Opinion: Five Ways the GOP Can Win the Latino Vote

Latinos will be 10 percent of the national electorate in the 2012 elections. In several key states like Florida, Colorado, Nevada and New Mexico they will be 12 to 20 percent of all voters.

Republicans know they need a good showing with Latino voters - at least 40 percent - to win back the White House in 2012. And, while the GOP did better than expected with Latino voters in the midterms - in House races, Republican candidates received 38 percent of the Hispanic vote compared to 29 percent in '08 - Republicans still have substantial work to do to attract enough Hispanic votes to be victorious in two years.

As a Latino, and based on my experience working with the Hispanic community, I‘d like to propose five ways the GOP can win over Latino voters:

1. Talk to Latinos. It sounds pretty simple, but the truth is right now Republicans don't communicate enough with Hispanics. If you want someone to vote for you, you need to talk to them constantly and explain why your ideas are better for them and the country than those of the opposition. It's not enough to have a "Hispanic outreach" officer that talks to Spanish language media from time to time. Republican leaders themselves have to talk and meet directly, frankly and frequently with the Latino community.

2. Defend life and the family. Talking is important, but talk alone is not enough. You need to have a message that appeals to the core values and aspirations of Latinos. The good news is that Latinos are inherently conservative. They are people of faith and family. The majority of them, in fact, believe in the right to life and traditional marriage. To garner increased Latino support the GOP must continue to advance and defend the social conservative agenda.

3. Show Latinos you are pro-business and against intrusive government. Latinos are extremely entrepreneurial. They are opening business three times faster than the national average. And, contrary to what many think, they don't like big government. They've experienced in their home countries the limitations and failures of excessive government involvement in society and the economy. In their outreach to Latinos, Republicans should highlight their record of supporting small and family owned business and their belief in limited government. They should explain to them how the Democrats’ big government agenda will impose heavy burdens on business owners and entrepreneurs and limit their freedoms and opportunities through increased taxation and over-regulation.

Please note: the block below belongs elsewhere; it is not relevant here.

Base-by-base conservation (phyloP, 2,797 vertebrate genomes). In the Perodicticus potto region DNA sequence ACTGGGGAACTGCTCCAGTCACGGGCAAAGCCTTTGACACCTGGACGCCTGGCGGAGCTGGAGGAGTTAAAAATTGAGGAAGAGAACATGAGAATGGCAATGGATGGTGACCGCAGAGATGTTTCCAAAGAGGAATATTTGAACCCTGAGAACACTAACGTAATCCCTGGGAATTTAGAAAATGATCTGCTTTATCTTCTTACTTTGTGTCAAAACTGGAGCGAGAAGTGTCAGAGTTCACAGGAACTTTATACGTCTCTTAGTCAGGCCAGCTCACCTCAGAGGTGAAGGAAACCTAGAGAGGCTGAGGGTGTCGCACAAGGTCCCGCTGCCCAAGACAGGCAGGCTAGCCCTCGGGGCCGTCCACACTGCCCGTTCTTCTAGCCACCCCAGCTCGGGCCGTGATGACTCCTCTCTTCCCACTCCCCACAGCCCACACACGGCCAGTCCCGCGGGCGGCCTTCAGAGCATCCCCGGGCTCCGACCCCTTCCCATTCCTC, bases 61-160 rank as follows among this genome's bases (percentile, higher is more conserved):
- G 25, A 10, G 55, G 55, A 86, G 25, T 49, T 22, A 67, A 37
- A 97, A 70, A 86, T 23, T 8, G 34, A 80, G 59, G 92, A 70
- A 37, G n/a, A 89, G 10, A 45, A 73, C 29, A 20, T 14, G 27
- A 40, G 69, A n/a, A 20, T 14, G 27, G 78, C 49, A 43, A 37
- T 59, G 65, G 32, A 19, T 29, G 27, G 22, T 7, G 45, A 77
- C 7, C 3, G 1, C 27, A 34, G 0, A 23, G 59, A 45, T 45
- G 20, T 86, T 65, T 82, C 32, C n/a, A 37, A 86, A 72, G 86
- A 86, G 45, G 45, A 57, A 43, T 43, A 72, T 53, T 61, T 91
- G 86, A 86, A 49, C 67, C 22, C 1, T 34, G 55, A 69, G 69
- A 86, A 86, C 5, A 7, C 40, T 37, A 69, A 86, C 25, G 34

4. Challenge the Democrats' pandering to Latinos. Democrats treat Hispanics in a very condescending way, continuously trying to make them feel like victims of the system and telling them that the only way they can get ahead is through government entitlements. Latinos today, however, come here because they aspire to achieve the American Dream. They recognize they are a demographic minority, but they don't have “a minority mentality.” They resent being portrayed as a "special group," separate from the rest of society. Accordingly, Republicans should treat them as part of the great American family and propose policies that encourage their hard work and their pursuit of a better life for themselves and their families.

5. Deal constructively with immigration. Immigration is not the only issue Latinos care about, but it's certainly one the most important to them. While they fully support strengthening border security and domestic enforcement, like the majority of Americans they want to see Washington fix our dysfunctional immigration system so that the foreign workers our economy needs can enter legally. An essential first step to achieving this goal is rejecting the ugly rhetoric that some GOP leaders like Tom Tancredo and Sharon Angle have used against immigrants. Republicans have to make clear that these outspoken individuals represent a minority fringe within the party. Most importantly, though, the GOP needs to go back to their free market principles and publicly and forcefully propose solutions that go beyond enforcement -- only measures such as a temporary worker program. If Republicans choose not to lead constructively on this issue, there's no way they will get the Latino votes they need to win the White House.

The GOP has valid reasons for optimism. Latinos have voted for Republicans before. They shouldn't forget that President Bush won re-election in '04 with 44 percent of the Latino vote. If Republicans develop a coherent strategy to engage Latino voters and stick to it, they have real reason to believe they will enjoy this type of support from Latinos again, and may well do better with them in 2012 and beyond.

Alfonso Aguilar is the Executive Director of the Latino Partnership for Conservative Principles and former Chief of the U.S. Office of Citizenship during the George W. Bush administration.

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